Choosing the right foods is one part of eating healthy—but how you prepare them also plays a role. “Research shows that certain cooking methods may change the makeup of our food in ways that could potentially harm our health,” says Donald Hensrud, MD, medical director of the Mayo Clinic Healthy Living Program. For instance, studies have suggested a link between eating excessive amounts of meat cooked at high temperatures and increased risks of colorectal and pancreatic cancers. No need to panic, though: “There’s a lot we still don’t fully understand, but we do know that some methods are better to use regularly and some are better saved for special occasions,” says Dr. Hensrud. Keep the following in mind as you fire up your next meal.
The takeaway: It’s fine with the right oils and temperature.
These two styles are fast and versatile. The downside: Pan-frying requires heating oil at high temps, which may result in harmful by-products. For one, fumes released from overheating some cooking oils may contain compounds known as heterocyclic amines (HCAs) and polycyclic aromatic hydrocarbons (PAHs), which increase cancer risk, says Dr. Hensrud. What’s more: “When cooking oil gets heated to high temperatures, it oxidizes and releases free radicals that can cause further oxidation, which can lead to DNA mutations and inflammation in the body.” It’s worth noting that oxidation happens even without cooking. “Oxidation occurs over time when an oil gets rancid sitting at room temperature,” he says. “But the higher you heat an oil, the quicker it gets oxidized.”
By no means do you have to nix your favorite stir-fry recipe from your weekly dinner rotation. You can healthy up a sautéed dish by keeping the cook time short to control oxidation and by using an oil with a higher smoke point to reduce fumes. “In general, an oil with a smoke point of 400 degrees Fahrenheit or greater is good,” says Dr. Hensrud. He recommends avocado oil, which has a smoke point of about 520 degrees, or peanut oil, with a smoke point of 450 degrees.
Overall, don’t stress about possible harm from a bit of hot oil. “If sautéing gets lots of vegetables and antioxidants into someone’s diet, that’s great,” says Dr. Hensrud. “We’ve got to keep things in perspective.”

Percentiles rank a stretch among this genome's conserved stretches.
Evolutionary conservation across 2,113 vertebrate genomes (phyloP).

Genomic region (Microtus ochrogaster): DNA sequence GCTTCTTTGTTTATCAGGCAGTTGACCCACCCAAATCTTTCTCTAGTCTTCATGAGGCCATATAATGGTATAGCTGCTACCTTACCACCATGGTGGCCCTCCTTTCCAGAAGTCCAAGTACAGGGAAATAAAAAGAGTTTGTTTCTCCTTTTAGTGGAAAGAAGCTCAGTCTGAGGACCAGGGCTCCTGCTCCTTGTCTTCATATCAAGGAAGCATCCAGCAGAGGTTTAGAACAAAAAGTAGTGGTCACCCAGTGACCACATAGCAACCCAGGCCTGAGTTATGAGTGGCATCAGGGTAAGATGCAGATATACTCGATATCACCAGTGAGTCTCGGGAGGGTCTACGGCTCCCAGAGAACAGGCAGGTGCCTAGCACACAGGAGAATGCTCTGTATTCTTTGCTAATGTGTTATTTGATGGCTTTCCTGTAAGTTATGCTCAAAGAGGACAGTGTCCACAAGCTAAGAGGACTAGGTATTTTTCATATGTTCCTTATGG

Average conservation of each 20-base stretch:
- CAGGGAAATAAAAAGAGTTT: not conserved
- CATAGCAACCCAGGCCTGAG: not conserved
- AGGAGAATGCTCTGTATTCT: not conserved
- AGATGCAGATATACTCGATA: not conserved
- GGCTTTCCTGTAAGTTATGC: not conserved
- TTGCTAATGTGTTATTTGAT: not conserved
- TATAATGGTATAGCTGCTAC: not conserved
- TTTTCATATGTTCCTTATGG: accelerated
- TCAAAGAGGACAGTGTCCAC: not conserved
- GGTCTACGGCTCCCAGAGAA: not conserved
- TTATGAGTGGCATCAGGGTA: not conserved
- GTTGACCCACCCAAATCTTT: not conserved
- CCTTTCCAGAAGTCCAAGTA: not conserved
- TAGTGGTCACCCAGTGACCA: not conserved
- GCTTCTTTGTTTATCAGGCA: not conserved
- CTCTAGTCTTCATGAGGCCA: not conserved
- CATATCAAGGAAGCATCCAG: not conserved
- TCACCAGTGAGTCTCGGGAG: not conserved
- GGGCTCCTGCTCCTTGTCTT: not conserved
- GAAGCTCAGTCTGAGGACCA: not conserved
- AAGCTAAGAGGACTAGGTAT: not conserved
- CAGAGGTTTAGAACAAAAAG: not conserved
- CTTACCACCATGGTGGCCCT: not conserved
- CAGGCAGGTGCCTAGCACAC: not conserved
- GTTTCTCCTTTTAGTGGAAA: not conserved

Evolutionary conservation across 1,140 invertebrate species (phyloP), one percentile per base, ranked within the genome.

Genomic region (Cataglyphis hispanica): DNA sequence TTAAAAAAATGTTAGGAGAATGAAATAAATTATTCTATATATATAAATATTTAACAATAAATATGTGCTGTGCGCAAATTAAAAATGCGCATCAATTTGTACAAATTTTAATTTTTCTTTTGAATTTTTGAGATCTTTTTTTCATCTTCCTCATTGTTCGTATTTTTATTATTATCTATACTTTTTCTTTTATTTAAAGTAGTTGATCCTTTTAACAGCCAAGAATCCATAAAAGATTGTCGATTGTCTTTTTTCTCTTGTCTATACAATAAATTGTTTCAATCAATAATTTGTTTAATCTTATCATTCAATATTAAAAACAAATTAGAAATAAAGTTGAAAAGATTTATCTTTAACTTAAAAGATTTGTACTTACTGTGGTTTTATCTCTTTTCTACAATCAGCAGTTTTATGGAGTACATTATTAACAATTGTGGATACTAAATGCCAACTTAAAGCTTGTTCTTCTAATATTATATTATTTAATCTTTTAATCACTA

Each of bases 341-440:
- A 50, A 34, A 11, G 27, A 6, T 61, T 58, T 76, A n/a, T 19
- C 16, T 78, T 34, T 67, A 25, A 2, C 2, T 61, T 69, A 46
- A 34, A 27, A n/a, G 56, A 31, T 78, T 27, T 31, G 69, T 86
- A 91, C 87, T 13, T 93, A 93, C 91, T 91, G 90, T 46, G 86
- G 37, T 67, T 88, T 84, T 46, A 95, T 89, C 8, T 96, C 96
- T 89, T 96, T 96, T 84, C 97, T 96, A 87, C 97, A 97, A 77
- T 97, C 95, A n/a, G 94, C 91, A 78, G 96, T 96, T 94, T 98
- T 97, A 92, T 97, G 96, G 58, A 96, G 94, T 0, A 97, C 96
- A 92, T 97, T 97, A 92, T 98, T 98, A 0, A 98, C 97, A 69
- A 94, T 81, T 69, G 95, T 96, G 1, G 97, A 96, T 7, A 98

The takeaway: It’s safe (and underrated).
This moist-heat technique involves cooking at a gentle simmer in a liquid such as broth or water. Poaching is a healthy and underutilized way to cook, says Lauren Slayton, RD, founder of the nutrition consulting center Foodtrainers in New York City. “I poach wild salmon and chicken breasts for salads or any type of shredded preparation,” she says. If you’re poaching meat, know that you can’t tell meat is safely cooked by looking at it. Use a meat thermometer: Chicken should be cooked to 165 degrees Fahrenheit, while fresh beef and pork should reach an internal temp of 145.
And remember: If you’re poaching in something other than water—like milk or oil—you may be tacking on calories, points out Katie Morford, RD, creator of the food and nutrition blog Mom’s Kitchen Handbook.
The takeaway: Balance roasting with other, healthier cooking modes, and don’t have french fries too frequently (but you knew that already).
Roasting starchy plant-based foods (like potatoes and bread) may pose a health risk when they’re cooked too dark. “Acrylamide, which we consider a probable human carcinogen, can form from a chemical reaction in foods that have the amino acid asparagine when they’re heated at high temperatures,” says Paolo Boffetta, MD, associate director of the Tisch Cancer Institute at the Icahn School of Medicine at Mount Sinai in New York City. Potato chips and french fries have some of the highest levels of acrylamide, says Dr. Hensrud, but crispy oven-roasted potatoes also have a lot. The compound is believed to either not form or form at lower levels in fish, meat, and dairy, per the American Cancer Society.